The Road to Perdition
(Cal Planner, November/December 2002)
By Richard H. Carson
I live in the Pacific Northwest, but I don’t talk about the fact I am from California. You know how people here loathe Californians. As far as they are concerned the road to perdition runs south on Interstate 5. In the past people up here drove around with bumpers stickers on their cars that said, “Don’t Californicate Oregon.”
I was born in post-war Los Angeles and grew up in its auto-centric society. In southern California we ate at car drive-ins, we met the opposite sex cruising in cars, some of us occasionally gave birth in cars because of congestion and we always went to our death in motorcades of cars. As southern California grew older it moved on to drive-through banking, drive-up morning coffee and even drive-in churches.
The factors that literally drove me out of California to the Portland, Oregon had nothing to do with thorny urban planning issues like sprawl or traffic congestion. I left Los Angeles and moved to the Portland-Vancouver area because of LA’s sheer size, tedious and repetitive landscape, and because of its culture.
The Los Angeles culture suffers from the same kind of self-serving personal obsession with appearances as Las Vegas and New York. People are more concerned with how they look than with their character. Maybe it’s Hollywood and all those amusement parks. There is an obsession with physical beauty and personal status. They also have constantly sunny beaches where people wear as little as possible. In the Pacific Northwest people are so bundled up at the cold, rainy beaches that it’s hard to tell a person’s gender. Our amusement park is the great outdoors and we expend our physical energy by walking, bicycling or swimming.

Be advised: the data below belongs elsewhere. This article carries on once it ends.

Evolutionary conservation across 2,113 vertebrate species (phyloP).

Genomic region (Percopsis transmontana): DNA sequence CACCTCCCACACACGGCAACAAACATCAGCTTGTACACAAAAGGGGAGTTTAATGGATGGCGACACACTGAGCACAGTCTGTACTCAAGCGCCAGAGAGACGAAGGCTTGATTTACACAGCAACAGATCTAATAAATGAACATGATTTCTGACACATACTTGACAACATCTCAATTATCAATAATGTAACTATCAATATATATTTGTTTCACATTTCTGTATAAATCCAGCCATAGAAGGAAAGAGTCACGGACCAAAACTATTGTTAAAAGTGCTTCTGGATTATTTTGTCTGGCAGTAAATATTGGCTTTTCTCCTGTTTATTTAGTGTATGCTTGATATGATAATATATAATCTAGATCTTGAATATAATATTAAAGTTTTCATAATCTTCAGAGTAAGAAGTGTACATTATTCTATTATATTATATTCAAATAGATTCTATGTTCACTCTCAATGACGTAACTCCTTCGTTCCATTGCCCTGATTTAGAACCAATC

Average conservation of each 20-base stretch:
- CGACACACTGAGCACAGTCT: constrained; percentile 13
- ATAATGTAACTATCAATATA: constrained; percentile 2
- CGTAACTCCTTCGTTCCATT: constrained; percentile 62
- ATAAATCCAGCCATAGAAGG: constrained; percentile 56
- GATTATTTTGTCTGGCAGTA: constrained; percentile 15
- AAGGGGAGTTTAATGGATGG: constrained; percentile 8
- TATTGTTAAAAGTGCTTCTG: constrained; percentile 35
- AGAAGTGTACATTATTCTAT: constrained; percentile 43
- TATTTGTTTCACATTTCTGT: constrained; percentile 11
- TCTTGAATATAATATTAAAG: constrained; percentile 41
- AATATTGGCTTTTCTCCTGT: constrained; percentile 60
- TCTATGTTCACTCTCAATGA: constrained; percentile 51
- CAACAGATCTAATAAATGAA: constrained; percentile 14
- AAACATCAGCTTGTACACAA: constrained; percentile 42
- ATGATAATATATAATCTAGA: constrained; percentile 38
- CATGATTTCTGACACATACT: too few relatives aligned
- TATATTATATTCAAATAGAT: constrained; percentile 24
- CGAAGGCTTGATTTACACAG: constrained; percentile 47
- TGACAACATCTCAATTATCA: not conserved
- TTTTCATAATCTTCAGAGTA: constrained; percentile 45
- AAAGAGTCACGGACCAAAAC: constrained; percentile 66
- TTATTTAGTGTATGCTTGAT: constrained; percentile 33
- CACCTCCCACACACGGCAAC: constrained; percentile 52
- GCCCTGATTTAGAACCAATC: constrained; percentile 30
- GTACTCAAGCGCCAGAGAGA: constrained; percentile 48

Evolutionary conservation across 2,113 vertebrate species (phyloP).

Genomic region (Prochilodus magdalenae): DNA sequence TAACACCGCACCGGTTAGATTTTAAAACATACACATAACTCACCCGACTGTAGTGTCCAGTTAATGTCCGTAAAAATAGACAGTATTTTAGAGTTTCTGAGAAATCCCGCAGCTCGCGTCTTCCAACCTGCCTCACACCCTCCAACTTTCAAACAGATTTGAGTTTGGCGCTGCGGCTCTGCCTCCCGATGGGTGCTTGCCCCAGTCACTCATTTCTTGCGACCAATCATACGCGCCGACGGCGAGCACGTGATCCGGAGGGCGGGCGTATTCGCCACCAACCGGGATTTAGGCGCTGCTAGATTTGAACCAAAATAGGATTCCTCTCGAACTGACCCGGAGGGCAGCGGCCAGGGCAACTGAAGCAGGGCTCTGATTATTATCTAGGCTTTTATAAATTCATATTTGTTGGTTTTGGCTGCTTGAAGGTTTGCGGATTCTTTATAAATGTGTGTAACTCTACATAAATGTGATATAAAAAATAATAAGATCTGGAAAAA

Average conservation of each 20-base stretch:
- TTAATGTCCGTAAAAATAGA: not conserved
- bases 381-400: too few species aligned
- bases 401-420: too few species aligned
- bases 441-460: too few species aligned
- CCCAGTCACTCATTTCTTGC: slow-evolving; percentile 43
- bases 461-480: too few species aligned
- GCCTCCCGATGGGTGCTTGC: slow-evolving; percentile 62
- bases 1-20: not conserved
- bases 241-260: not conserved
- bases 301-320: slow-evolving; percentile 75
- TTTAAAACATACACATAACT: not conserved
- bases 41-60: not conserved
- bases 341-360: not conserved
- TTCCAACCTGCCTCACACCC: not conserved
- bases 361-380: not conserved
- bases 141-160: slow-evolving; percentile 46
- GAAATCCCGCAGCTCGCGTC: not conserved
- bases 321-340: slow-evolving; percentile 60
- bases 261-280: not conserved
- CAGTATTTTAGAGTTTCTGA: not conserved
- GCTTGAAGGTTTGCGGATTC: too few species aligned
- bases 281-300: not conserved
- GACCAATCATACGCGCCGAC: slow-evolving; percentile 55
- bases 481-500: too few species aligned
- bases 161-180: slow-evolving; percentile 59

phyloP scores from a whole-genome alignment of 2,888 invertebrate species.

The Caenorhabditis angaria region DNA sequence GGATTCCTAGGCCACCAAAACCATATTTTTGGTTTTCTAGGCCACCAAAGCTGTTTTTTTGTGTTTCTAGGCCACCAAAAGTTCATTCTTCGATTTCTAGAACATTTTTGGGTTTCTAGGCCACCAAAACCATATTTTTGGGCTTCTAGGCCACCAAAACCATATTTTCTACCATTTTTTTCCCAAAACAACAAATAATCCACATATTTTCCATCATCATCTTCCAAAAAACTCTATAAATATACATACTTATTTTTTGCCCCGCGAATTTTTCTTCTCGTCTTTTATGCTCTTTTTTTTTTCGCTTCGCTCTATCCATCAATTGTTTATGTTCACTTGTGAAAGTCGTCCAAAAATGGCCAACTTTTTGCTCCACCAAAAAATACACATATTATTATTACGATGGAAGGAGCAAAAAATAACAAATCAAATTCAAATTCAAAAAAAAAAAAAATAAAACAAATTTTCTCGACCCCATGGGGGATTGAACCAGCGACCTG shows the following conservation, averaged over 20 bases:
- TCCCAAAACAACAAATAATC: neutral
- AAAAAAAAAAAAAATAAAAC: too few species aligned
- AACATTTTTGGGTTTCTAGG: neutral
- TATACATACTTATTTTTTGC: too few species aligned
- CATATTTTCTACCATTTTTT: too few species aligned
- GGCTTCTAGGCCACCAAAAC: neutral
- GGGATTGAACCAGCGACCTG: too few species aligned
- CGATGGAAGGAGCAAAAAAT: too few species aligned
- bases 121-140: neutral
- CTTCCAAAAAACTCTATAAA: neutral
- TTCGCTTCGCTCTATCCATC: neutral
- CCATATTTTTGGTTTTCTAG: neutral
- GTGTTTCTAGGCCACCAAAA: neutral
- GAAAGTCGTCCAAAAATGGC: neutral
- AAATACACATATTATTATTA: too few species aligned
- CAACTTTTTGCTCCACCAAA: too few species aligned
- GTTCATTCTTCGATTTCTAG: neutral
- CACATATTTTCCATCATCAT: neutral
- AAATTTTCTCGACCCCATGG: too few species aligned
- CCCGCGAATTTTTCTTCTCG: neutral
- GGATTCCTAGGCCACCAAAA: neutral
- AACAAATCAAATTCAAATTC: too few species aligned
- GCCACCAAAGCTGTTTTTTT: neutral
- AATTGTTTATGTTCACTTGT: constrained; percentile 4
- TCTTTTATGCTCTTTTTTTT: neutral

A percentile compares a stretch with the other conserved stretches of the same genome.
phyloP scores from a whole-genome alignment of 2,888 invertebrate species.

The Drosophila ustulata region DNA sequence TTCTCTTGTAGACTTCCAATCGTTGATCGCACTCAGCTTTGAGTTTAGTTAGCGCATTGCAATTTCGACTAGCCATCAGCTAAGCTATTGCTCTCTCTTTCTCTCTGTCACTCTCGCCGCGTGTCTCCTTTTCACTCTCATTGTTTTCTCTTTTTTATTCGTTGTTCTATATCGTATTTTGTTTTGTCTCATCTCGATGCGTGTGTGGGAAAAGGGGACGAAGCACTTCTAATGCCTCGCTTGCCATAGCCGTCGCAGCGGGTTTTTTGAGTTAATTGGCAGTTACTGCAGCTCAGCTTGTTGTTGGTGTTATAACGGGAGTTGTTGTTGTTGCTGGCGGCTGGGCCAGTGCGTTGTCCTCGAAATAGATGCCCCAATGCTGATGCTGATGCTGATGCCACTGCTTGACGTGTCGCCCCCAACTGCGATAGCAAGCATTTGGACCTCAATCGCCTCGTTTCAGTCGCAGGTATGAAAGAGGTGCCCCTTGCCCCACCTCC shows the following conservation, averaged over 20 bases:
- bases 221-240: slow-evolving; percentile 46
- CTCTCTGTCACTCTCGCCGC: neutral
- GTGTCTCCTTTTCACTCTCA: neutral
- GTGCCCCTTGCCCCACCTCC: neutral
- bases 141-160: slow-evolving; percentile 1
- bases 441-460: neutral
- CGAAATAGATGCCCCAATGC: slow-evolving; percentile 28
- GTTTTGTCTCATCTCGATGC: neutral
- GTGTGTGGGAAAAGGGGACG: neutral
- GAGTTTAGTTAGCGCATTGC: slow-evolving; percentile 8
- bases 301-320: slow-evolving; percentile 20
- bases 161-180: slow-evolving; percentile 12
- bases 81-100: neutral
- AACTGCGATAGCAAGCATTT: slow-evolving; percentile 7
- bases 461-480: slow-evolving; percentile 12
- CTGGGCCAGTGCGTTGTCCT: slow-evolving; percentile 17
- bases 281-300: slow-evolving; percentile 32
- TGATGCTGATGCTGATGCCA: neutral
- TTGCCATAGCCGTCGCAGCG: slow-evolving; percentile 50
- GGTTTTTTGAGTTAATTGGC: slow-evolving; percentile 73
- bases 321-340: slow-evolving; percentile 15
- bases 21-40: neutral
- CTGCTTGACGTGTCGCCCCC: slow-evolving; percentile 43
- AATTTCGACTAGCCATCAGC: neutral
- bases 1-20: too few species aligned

Our ancestors were pioneers who farmed the land or logged it. They appreciated a person who worked hard, was practical and used their resources wisely. In fairness, Californians have also bashed northwesterners for these same so called virtues. One of the northern residents who took the road south was the first governor of California governor, Peter Burnett. He said the northwesterners "…were all honest because there was nothing to steal; they were all sober because there was no liquor to drink; there were no misers because there was no money to hoard; and they were all industrious because it was work or starve.”
Northwesterners have to be careful when we accuse Los Angeles of “sprawl.” The issue is not density. The U.S. Census documents that Los Angeles is more dense that Portland-Vancouver in term of people per square mile. However, Los Angeles did have tremendous “leap-frog” development, which resulted in over-priced infrastructure delivery. Many places have learned to use urban growth boundaries to reduce this problem. Los Angeles also sprawled at an alarming rate across the landscape in the sense that filled the entire basin from the mountains, the desert and to the ocean. The cities fused their boundaries through huge, cookie-cutter subdivisions. There were no buffers and the individual character of the cities vanished.
The road to perdition is not necessarily driving south on I-5 into California. People are attracted or repelled by a places like Los Angeles or Portland.
However, there are lessons to be learned from Los Angeles. It is important to create buffers between cities to maintain their individual character, to optimize infrastructure, to contain urbanization, and to maintain the character of our cities and our neighborhoods. But to be honest – as Burnett said we were all honest -- I do miss the sunny beaches and the bikinis.
Richard Carson is a writer and practicing planner in the Pacific Northwest. Last year, he moved from Oregon to Washington. He can be reached at firstname.lastname@example.org. A collection of his essays is on the web at www.carsonessays.org.